## Proof

We start by defining the absolute value function, $\left|x\right|$, as a piecewise function:

$$\left|x\right|=\{\begin{array}{cc}x\hfill & \text{if}x\ge 0\hfill \\ -x\hfill & \text{if}x0\hfill \end{array}$$To find the derivative, we differentiate each piece separately:

For $x\ge 0$:

$$\frac{\text{d}}{\text{d}x}(x)=1$$For $x<0$:

$$\frac{\text{d}}{\text{d}x}(-x)=-1$$

Combining these results, we get:

$$\frac{\text{d}}{\text{d}x}\left|x\right|=\{\begin{array}{cc}1\hfill & \text{if}x0\hfill \\ -1\hfill & \text{if}x0\hfill \end{array}$$At $x=0$, the function $\left|x\right|$ is continuous, but its derivative is not defined because the left-hand limit ($-1$) and the right-hand limit ($1$) are not equal.

Another way to express the derivative of $\left|x\right|$ is using the function $\frac{x}{\left|x\right|}$. This function is defined as:

$$\frac{x}{\left|x\right|}=\{\begin{array}{cc}1\hfill & \text{if}x0\hfill \\ -1\hfill & \text{if}x0\hfill \\ \text{undefined}\hfill & \text{if}x=0\hfill \end{array}$$Thus, the derivative of $\left|x\right|$ is:

$$\frac{\text{d}}{\text{d}x}\left|x\right|=\overline{)\frac{x}{\left|x\right|}}$$## Explanation

To understand the derivative of the absolute value function $\left|x\right|$, let’s break it down step by step.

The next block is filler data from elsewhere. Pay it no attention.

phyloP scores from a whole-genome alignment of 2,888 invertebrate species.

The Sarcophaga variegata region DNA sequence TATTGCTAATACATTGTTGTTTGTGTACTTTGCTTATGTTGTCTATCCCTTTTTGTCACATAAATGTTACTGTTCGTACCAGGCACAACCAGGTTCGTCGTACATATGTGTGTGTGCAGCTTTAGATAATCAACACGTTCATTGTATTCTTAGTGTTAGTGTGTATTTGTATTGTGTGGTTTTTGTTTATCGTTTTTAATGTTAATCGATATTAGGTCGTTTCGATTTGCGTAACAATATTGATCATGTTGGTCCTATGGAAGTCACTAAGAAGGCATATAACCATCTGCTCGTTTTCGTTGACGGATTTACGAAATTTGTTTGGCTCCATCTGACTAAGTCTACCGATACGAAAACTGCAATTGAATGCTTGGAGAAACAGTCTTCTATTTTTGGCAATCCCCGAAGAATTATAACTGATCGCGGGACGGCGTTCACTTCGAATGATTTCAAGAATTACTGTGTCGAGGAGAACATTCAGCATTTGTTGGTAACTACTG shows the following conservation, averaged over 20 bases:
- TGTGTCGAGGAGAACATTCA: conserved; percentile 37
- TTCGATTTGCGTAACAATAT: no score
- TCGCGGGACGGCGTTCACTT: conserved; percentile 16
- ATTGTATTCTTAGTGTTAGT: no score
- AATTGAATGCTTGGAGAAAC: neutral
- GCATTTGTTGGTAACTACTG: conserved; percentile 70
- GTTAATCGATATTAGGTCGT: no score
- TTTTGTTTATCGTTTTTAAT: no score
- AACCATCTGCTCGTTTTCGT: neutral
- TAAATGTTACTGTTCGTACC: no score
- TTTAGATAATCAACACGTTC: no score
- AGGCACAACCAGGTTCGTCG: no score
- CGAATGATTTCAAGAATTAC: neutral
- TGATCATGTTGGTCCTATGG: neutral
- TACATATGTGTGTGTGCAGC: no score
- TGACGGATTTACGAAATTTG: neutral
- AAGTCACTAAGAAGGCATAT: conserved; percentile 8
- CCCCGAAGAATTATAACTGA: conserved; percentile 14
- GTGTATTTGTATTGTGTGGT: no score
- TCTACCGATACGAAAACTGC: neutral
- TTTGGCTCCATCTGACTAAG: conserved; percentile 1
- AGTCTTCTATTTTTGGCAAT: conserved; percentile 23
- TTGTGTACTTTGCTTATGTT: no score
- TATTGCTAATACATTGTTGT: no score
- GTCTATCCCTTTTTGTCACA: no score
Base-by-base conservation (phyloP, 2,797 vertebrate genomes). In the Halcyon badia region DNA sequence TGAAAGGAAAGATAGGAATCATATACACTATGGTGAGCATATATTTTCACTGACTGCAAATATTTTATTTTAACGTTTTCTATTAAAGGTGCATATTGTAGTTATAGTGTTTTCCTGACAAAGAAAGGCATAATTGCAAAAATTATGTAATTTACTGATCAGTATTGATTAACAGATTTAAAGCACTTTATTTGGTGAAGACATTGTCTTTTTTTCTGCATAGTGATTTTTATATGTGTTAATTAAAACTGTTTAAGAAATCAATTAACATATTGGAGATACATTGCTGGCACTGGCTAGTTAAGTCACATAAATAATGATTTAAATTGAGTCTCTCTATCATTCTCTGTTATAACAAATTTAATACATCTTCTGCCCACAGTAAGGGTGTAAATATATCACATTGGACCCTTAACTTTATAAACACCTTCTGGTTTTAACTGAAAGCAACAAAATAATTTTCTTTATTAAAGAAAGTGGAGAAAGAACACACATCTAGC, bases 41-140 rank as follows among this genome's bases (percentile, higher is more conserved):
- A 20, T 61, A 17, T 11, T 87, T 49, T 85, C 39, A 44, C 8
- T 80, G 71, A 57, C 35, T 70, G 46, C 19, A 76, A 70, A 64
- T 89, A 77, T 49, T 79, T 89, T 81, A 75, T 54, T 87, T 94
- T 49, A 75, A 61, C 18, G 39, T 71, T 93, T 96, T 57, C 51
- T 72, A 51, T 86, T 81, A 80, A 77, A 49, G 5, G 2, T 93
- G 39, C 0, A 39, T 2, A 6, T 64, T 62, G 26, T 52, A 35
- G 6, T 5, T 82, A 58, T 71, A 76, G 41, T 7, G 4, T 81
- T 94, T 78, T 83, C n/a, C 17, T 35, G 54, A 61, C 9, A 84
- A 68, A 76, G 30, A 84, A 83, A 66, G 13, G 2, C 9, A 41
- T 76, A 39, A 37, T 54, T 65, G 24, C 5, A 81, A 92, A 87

The absolute value function $\left|x\right|$ is defined differently for positive and negative values of $x$. Specifically:

$$\left|x\right|=\{\begin{array}{cc}x\hfill & \text{if}x\ge 0\hfill \\ -x\hfill & \text{if}x0\hfill \end{array}$$This means that for any non-negative value of $x$ (including zero), $\left|x\right|$ is just $x$, and for any negative value of $x$, $\left|x\right|$ is $-x$.

To find the derivative of $\left|x\right|$, we need to consider these two cases separately:

When $x\ge 0$, the function $\left|x\right|$ is equal to $x$. The derivative of $x$ with respect to $x$ is $1$.

When $x<0$, the function $\left|x\right|$ is equal to $-x$. The derivative of $-x$ with respect to $x$ is $-1$.

Putting these two results together, we get:

$$\frac{\text{d}}{\text{d}x}\left|x\right|=\{\begin{array}{cc}1\hfill & \text{if}x0\hfill \\ -1\hfill & \text{if}x0\hfill \end{array}$$At $x=0$, the situation is different. The function $\left|x\right|$ is continuous at $x=0$, but its **derivative is not defined.** This is because the left-hand limit of the derivative as $x$ approaches 0 from the negative side is $-1$, and the right-hand limit as $x$ approaches 0 from the positive side is $1$. Since these two limits are not equal, the derivative at $x=0$ does not exist.

Another way to express this derivative more compactly is by using the function $\frac{x}{\left|x\right|}$. This function gives us the sign of $x$:

$$\frac{x}{\left|x\right|}=\{\begin{array}{cc}1\hfill & \text{if}x0\hfill \\ -1\hfill & \text{if}x0\hfill \end{array}$$At $x=0$, this expression is undefined because we cannot divide by zero. Therefore, the derivative of $\left|x\right|$ can be written as:

$$\frac{\text{d}}{\text{d}x}\left|x\right|=\overline{)\frac{x}{\left|x\right|}}$$Thus, the derivative of the absolute value function $\left|x\right|$ is $\frac{x}{\left|x\right|}$, which is $1$ for positive $x$, $-1$ for negative $x$, and undefined at $x=0$.

*Q.E.D.*